According to “Project: Time Off” the number of vacation days that Americans take has declined dramatically since 2000. For decades, they took 20.3 days off per year. The trend ticked slightly upward from below 16 in 2014 to 17.2 days taken in 2017. Reportedly, 52% of the workforce has unused vacation from the last year. In a 2018 report by CNBC, 49% of Americans interviewed said they were not taking a vacation this year. Non-vacationers point to reasons such as not having enough money, family obligations, and feeling like there’s too much work to do.
Even when we do go on vacation, we are constantly “on.” This has severely affected the travel industry, leading some locales to incentivize “no cell phone zones.” For example, if you agree to lock up your cell phone during dinner at one hotel, you’ll be entered in a drawing to receive a $500 voucher. (I am not making this up.)
Statistics show that the number of goods and services a worker can produce in an hour’s time has increased 127% between 1947 and 2002 (mostly because of new technology). Yet, Americans on average work almost one month more each year than they did in 1964.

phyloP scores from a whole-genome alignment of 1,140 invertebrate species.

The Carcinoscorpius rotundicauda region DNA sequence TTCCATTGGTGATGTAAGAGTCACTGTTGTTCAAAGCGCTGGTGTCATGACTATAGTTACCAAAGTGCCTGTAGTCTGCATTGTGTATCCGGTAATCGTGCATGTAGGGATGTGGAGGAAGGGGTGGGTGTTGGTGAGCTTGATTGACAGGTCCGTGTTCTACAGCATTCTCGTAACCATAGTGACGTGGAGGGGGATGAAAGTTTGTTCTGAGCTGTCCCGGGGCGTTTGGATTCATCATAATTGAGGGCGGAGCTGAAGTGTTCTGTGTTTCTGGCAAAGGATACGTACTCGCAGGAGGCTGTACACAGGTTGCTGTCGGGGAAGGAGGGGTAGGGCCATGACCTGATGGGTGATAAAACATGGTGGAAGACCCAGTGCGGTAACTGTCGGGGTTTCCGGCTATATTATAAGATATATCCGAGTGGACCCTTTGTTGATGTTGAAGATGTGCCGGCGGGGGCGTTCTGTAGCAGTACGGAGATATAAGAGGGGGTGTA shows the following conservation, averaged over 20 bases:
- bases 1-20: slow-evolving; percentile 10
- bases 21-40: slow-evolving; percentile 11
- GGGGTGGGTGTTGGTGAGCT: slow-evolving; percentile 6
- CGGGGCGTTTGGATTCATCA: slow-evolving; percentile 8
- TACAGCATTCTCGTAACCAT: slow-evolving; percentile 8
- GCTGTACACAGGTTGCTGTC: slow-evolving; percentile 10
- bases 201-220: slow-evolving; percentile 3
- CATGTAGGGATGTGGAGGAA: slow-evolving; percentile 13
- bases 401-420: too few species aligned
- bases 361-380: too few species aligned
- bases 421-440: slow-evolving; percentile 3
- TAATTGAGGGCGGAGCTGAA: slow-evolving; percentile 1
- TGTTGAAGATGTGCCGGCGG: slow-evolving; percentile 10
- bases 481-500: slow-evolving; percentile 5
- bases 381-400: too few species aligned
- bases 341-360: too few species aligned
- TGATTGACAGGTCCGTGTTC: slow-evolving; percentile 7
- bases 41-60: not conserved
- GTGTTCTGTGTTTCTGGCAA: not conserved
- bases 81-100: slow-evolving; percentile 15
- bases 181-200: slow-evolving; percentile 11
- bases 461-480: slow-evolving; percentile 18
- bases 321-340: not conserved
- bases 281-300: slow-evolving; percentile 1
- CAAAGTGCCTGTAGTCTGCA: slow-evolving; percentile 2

I imagine that these statistics might resonate with you. Maybe you didn’t take a vacation last year. Maybe your employer doesn’t pay for time off. Maybe you take your cell phone with you everywhere, answering emails on your day off.
When was the last time you really rested? It took man falling asleep for a helper to emerge. This tells us more than the fact that giving anesthesia before surgery was first a divine idea. It reminds us that humans had to let God do the work. Having a helper also means you must give up something of yourself; you cannot do it all alone.
How would you describe the quality of your rest? How is your rest related to God’s work in you?
God, you repeatedly remind us that we need rest. Teach us to take your Sabbath. Help us welcome those who lighten our load along the way. Amen.